- provides a space devoted to the conceptual framework known as Hodges' model. Read about this tool that can help integrate HEALTH, SOCIAL CARE, INFORMATICS and EDUCATION. The model can facilitate PERSON-CENTREDNESS, CURRICULUM DEVELOPMENT, HOLISTIC CARE and REFLECTION. Follow the development of a new website using Drupal (it might happen one day!!). See our bibliography, posts since 2006 and if interested please get in touch [@h2cm OR h2cmng AT yahoo.co.uk]. Welcome.

Tuesday, June 30, 2015

Triplanetary HOME ?

I didn't make it HOME to PLANETARY last evening. I hope it will be shown again.

humanistic --------------------------------------- mechanistic





Ack: Triplanetary

Stumble Upon Toolbar

Sunday, June 28, 2015

Non-Cartesian points, opposing corners and capital redux

humanistic --------------------------------------- mechanistic
"I felt

capital Patient?

Patient capital?

 in the corner,"

senior NHS figure said of recent top level meetings discussing the financial travails and sliding performance of the provider sector. ... The delineation between these two camps is becoming clearer. ... p.3 

Source: McLellan, A. (2015) Leader: Modernisers must cut the deficit to keep their side of the deal. Health Service Journal, 3 June. 125;6449:p.3.

See also:
Capital 'p': Patient, Person, Person-centred, Personhood

Stumble Upon Toolbar

Saturday, June 27, 2015

First GRADE CERQual newsletter: Confidence in the Evidence from Reviews of Qualitative research

Dear colleagues

I am sure that many of you are aware of the work of the GRADE Working Group to develop an approach to grading quality of evidence and strength of recommendations (see: www.gradeworkinggroup.org

We have recently established a new project group within GRADE to develop an analogous approach for assessing how much confidence to place in evidence from reviews of qualitative studies (sometimes called qualitative evidence syntheses). The GRADE CERQual (Confidence in the Evidence from Reviews of Qualitative research) Project Group has just released its first newsletter which can be accessed via the following link:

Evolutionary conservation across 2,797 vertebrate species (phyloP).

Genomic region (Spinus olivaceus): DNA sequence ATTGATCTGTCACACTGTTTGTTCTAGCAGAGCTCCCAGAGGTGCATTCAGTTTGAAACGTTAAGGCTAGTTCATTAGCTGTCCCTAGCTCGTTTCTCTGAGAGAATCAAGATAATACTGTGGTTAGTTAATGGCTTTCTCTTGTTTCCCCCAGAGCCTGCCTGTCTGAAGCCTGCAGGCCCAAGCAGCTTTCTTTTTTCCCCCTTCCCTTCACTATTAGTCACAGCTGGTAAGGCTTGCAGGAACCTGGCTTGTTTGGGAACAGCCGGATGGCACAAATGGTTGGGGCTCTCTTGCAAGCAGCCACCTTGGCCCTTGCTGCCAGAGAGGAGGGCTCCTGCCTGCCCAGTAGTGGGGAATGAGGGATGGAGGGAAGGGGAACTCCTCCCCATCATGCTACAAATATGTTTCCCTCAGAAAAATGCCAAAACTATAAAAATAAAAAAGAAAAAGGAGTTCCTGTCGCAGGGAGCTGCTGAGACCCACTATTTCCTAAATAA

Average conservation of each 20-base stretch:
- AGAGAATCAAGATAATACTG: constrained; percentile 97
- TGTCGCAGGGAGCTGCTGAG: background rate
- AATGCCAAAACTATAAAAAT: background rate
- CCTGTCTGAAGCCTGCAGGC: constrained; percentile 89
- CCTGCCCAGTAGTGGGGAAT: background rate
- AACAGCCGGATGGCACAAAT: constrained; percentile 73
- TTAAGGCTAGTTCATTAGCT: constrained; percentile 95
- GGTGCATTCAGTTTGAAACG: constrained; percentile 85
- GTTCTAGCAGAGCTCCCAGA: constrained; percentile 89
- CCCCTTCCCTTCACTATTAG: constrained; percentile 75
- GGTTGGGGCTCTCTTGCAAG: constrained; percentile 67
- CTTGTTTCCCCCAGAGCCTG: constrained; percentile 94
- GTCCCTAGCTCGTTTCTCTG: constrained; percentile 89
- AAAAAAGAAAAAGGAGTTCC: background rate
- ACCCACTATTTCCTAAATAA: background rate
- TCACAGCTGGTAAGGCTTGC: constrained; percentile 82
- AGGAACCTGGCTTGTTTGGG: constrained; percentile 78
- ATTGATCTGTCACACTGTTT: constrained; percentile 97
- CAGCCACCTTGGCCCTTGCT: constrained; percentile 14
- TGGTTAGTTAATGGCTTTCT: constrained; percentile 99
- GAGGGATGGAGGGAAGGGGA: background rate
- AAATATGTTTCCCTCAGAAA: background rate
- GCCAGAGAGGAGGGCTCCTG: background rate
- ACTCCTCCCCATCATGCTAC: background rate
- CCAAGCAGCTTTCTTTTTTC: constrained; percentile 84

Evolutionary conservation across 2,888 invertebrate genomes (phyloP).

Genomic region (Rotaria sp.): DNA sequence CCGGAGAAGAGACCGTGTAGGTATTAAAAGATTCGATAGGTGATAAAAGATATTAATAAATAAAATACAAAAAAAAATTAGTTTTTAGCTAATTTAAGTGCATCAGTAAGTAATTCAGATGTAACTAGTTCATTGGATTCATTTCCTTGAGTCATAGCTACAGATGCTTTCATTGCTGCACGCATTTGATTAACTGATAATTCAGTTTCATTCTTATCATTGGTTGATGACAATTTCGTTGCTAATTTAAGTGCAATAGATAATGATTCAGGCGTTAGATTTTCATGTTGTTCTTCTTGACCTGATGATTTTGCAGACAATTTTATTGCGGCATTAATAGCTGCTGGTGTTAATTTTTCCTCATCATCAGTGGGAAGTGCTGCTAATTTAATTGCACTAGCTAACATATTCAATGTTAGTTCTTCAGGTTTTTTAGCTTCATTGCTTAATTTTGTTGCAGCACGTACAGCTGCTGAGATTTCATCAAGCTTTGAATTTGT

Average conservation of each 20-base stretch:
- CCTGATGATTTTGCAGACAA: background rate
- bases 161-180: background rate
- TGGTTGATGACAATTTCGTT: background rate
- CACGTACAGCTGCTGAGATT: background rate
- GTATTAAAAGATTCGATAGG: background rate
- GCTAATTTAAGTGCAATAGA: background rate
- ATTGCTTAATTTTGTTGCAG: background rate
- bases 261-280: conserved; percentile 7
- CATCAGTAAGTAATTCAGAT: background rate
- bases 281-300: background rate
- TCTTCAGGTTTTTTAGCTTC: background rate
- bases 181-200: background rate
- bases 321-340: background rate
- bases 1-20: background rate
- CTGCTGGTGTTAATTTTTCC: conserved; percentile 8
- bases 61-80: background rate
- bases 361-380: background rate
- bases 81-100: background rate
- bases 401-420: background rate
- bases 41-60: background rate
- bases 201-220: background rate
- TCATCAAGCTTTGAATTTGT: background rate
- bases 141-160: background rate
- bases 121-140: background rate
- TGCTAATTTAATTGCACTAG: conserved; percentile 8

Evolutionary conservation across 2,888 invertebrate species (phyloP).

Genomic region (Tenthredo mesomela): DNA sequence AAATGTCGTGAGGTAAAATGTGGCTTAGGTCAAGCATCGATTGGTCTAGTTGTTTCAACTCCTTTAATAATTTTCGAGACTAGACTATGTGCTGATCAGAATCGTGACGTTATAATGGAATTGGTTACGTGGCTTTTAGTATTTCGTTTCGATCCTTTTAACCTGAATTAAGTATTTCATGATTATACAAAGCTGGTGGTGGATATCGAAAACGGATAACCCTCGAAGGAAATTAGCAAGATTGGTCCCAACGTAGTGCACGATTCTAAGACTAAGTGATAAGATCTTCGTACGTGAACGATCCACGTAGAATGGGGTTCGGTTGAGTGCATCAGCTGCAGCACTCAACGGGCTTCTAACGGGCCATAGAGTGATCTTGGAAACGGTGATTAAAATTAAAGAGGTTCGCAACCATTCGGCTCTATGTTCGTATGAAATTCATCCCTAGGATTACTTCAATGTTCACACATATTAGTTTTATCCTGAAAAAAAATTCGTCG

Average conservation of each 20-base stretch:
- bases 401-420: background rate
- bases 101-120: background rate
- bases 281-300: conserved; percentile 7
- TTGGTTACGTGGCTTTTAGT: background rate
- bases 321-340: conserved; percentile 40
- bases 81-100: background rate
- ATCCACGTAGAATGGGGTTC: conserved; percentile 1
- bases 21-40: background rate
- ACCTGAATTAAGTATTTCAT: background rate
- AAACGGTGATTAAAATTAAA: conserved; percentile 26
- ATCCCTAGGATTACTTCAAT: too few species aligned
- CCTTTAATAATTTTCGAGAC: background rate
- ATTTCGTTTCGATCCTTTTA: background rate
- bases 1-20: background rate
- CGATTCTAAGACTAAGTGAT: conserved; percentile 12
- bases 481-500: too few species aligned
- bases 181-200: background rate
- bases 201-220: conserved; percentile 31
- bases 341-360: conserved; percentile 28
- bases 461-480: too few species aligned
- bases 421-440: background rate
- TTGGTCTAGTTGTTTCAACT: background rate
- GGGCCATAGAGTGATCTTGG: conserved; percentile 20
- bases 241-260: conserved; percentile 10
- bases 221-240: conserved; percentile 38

This newsletter includes contributions about the development of CERQual, systematic reviews where CERQual has already been used, future workshops and talks, and explains how you can join the mailing list or join the open Project Group if you would like to be more actively involved in the development of the approach.

For more information about CERQual please visit our website at www.cerqual.org


HIFA profile: Simon Lewin is a health systems researcher at the Norwegian Knowledge Centre for the Health Services (www.nokc.no and the Medical Research Council of South Africa (www.mrc.ac.za). His work is mainly in the field of implementation research, including systematic reviews of health systems interventions; the development and evaluation of strategies for changing professional and user behaviours and the organization of care; and the use of lay or community health workers to deliver care. He is an editor for the Cochrane Consumers and Communication Review Group and the Cochrane Effective Practice and Organisation of Care Review Group. Email: simon.lewin AT nokc.no

My source:
HIFA: Healthcare Information For All: www.hifa2015.org

Stumble Upon Toolbar

Research methodologies and struts: Networked Learning & Design Based Research

If I adopt Networked Learning as a research methodology I am aware of what might be a cognitively, conceptually (or plain habitually!) driven tendency to harvest concepts on the basis of association.

Now association may be the basis of a database model, but this is clearly insufficient even when a strut of the argument is the vertical axis of Hodges' model.

(Draft 7270 words, 64 references, primary focus threshold concepts)

Stumble Upon Toolbar

Thursday, June 25, 2015

Capital 'p': Patient, Person, Person-centred, Personhood